How a mutation in N-terminal domain may affect the functionality and aggregation properties of the MBD can be speculated. While it has been showed that flanking regions of MBD act as “targeting” domains and the 3 or 4 repeats act as “catalytic” domains for MT polymerization (Trinczek et al., 1995), the N-terminal domain did not appear to contribute. However, as already discussed for C-terminal mutations, intramolecular interactions among C-terminal and N-terminal domains and MBD have been reported (Jeganathan et al., 2006; Mukrasch et al., 2009). Thus, these N-terminal mutations may affect MBD properties. Additional hypotheses about the pathological effects of R5L and R5H mutations have been advanced after the interaction of tau with the dynactin complex was demonstrated (Magnani et al., 2007; see below).

Mutations Affecting MT Polymerization and/or Fibrillar Aggregation in an Uncommon Way

Usually, tau mutations affecting the interaction with MT cause a reduced ability to promote MT polymerization and the mutations affecting tau self-aggregation lead to fibril formation. However a few mutations showed different abnormal features (Figures 2C,D).

V363I mutation has been associated with several FTLD clinical phenotypes and also with an uncommon phenotype such as posterior cortical atrophy (Rossi et al., 2014a). Neuropathological examination is unfortunately missing, but in vitro functional and structural analysis revealed peculiar and very likely pathological features. V363I mutation showed a greater ability to promote MT polymerization, consisting in both a higher polymerization rate and the formation of longer tubulin polymers (Rossi et al., 2014a; Figure 2C). The increased ability of tau to induce MT polymerization had been previously reported for Q336R and S305N tau mutations (Pickering-Brown et al., 2004), but the effect was small or unclear and not further investigated. G55R mutation was recently described to increase MT polymerization, although MT length was smaller than for wt tau (Iyer et al., 2013). Increased MT polymerization can be considered as a “gain of function” pathological mechanism altering the tightly regulated MT dynamics, which is necessary for physiological neuronal functions such as axonal transport and synapse plasticity. In fact, excessive MT polymerization, although due to excess of wt tau rather than to mutated tau, produced axonal dilations and motor impairment in a transgenic mouse model (Spittaels et al., 1999), which could be rescued by reducing the ability of tau to bind to and promote MT polymerization (Spittaels et al., 2000).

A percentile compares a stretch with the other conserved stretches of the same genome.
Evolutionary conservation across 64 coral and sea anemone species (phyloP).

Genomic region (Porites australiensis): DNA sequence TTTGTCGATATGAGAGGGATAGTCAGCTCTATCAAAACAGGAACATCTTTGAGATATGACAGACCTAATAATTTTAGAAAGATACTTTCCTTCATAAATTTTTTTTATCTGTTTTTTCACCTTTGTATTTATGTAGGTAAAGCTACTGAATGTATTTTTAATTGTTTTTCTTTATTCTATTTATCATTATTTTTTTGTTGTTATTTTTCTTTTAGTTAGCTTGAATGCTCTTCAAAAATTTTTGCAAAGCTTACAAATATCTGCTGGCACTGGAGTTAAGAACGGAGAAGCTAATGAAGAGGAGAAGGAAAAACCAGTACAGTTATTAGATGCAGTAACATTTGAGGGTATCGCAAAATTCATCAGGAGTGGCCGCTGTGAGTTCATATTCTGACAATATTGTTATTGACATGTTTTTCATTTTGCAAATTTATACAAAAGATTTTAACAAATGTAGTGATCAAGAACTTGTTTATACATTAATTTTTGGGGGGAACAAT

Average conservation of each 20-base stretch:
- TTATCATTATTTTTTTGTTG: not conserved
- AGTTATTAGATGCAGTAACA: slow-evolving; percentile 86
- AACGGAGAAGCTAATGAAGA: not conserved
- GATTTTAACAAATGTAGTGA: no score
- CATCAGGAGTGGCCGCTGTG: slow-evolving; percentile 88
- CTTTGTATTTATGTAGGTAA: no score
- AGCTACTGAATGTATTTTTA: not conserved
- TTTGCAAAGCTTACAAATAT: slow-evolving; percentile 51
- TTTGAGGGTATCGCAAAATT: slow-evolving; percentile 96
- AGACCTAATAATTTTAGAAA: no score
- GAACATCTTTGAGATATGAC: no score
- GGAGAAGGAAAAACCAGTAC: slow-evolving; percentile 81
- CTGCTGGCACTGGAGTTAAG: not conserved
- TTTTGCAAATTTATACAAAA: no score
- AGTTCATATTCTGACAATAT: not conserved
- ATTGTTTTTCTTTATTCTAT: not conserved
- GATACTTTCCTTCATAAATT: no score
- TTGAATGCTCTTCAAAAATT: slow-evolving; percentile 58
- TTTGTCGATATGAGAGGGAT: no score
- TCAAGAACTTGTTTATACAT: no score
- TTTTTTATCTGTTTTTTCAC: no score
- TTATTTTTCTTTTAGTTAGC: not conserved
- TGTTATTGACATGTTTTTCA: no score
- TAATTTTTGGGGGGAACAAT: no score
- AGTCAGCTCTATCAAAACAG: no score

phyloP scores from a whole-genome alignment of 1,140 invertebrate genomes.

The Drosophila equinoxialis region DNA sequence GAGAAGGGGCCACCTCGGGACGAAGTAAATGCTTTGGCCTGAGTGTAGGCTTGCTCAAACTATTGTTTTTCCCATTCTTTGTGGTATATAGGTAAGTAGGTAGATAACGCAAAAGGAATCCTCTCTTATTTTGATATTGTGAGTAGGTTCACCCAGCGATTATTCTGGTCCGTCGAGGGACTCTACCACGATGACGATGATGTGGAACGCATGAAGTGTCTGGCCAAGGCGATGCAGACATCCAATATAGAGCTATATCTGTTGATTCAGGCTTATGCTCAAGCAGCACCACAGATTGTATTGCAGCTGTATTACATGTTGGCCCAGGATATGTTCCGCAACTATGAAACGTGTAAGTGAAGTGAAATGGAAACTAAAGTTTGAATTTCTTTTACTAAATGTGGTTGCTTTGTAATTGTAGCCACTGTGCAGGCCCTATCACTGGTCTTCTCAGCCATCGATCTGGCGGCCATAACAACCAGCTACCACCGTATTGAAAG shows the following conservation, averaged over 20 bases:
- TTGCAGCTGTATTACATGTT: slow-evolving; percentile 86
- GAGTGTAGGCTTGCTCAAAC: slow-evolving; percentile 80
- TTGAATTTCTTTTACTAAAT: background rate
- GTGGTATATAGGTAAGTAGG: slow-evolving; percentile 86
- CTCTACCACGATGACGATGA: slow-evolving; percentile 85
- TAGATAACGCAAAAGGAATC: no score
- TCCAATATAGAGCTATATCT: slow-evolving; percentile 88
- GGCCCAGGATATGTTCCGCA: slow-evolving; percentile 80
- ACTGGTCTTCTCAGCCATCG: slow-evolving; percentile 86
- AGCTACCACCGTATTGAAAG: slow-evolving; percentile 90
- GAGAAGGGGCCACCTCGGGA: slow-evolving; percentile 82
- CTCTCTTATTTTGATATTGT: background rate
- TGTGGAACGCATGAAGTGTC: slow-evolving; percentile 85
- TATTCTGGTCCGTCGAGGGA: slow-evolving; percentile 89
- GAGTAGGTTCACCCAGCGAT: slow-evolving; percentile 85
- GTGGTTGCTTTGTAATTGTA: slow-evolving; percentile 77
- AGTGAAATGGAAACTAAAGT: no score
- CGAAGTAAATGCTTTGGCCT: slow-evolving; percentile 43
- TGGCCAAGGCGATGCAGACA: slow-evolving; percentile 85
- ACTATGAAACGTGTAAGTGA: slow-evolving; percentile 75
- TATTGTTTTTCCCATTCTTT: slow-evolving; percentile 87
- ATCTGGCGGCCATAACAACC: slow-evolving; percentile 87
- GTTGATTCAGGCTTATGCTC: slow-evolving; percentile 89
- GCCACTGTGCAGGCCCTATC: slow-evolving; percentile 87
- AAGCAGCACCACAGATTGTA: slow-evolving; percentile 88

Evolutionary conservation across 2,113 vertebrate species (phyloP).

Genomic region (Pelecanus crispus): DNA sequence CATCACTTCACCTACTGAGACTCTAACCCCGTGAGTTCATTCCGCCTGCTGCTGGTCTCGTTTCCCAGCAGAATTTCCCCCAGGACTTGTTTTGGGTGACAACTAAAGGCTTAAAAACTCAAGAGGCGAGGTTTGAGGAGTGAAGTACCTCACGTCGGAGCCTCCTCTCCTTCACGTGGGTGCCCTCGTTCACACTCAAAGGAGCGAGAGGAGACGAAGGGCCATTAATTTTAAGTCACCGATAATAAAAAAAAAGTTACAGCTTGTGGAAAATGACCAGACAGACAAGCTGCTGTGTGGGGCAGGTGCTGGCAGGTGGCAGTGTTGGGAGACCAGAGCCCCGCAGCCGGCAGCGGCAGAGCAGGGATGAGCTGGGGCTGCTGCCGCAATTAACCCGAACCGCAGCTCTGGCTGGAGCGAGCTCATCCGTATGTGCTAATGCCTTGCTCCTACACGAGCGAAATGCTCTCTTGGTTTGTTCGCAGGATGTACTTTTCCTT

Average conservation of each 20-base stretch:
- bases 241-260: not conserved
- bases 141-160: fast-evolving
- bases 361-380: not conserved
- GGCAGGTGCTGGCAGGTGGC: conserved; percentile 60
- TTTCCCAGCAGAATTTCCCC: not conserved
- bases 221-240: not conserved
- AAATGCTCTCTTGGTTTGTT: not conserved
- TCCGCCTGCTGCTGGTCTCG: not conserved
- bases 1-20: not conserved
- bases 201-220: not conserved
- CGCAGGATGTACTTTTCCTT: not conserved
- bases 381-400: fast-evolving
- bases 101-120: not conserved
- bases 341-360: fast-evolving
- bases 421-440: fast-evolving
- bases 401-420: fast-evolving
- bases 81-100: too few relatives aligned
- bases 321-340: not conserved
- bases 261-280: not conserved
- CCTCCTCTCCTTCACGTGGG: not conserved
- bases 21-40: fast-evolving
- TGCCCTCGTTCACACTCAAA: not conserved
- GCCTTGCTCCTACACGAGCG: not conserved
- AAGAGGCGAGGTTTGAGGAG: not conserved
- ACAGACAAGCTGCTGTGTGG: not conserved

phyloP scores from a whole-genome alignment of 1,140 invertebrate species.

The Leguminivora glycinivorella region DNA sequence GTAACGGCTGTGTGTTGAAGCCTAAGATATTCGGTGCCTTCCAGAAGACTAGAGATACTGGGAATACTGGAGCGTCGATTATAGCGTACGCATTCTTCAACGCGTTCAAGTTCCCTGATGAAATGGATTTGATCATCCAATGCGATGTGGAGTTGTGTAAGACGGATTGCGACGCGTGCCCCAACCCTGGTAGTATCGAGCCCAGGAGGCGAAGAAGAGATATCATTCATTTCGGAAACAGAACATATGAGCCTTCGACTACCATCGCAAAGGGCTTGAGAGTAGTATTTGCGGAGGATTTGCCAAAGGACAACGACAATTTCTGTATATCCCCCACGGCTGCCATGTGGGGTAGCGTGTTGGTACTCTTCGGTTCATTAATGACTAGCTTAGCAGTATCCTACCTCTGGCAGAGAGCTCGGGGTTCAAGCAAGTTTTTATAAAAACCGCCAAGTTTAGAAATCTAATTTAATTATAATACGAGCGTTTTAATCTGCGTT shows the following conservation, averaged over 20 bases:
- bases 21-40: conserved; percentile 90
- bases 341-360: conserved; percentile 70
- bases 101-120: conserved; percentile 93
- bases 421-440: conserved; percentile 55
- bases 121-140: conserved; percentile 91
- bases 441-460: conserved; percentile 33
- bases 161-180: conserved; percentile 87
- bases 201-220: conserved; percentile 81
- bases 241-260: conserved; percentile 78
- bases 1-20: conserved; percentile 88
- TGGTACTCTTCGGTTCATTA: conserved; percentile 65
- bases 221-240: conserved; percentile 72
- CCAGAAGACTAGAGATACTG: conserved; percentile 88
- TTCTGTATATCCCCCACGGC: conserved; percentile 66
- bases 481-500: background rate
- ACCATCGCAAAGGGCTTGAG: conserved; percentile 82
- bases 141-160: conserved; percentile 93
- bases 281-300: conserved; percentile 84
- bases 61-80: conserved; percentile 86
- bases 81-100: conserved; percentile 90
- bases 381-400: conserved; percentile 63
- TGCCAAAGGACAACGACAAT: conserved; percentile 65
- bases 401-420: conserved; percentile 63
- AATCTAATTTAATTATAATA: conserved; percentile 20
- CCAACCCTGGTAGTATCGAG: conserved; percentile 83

V363I mutation showed a dramatically reduced tendency to fibrillogenesis, producing instead oligomers that persist over long incubation times without any fibrils production; similar properties were shown by V363A mutation (Rossi et al., 2014a; Figure 2D). Other two tau mutations previously showed a similar behavior: K369I mutation and the risk factor A152T, which however caused the formation of shorter than wt fibrils and not merely oligomers (Neumann et al., 2001; Coppola et al., 2012). Toxicity of tau oligomers rather than, or in addition to, tau fibrils is now emergin. Both extracellular (Gómez-Ramos et al., 2008; Lasagna-Reeves et al., 2010) and intracellular (Iliev et al., 2006) tau oligomers were toxic to neuroblastoma cells. Tau oligomers have been isolated from brains affected with AD (Maeda et al., 2006) and a correlation between the presence of tau oligomers and memory loss was described in animal models (Berger et al., 2007). In addition, tau oligomers are considered as responsible for the spread of tau pathology (Gerson and Kayed, 2013). Thus, tau oligomer formation and persistence may be considered a pathological feature of mutated tau protein.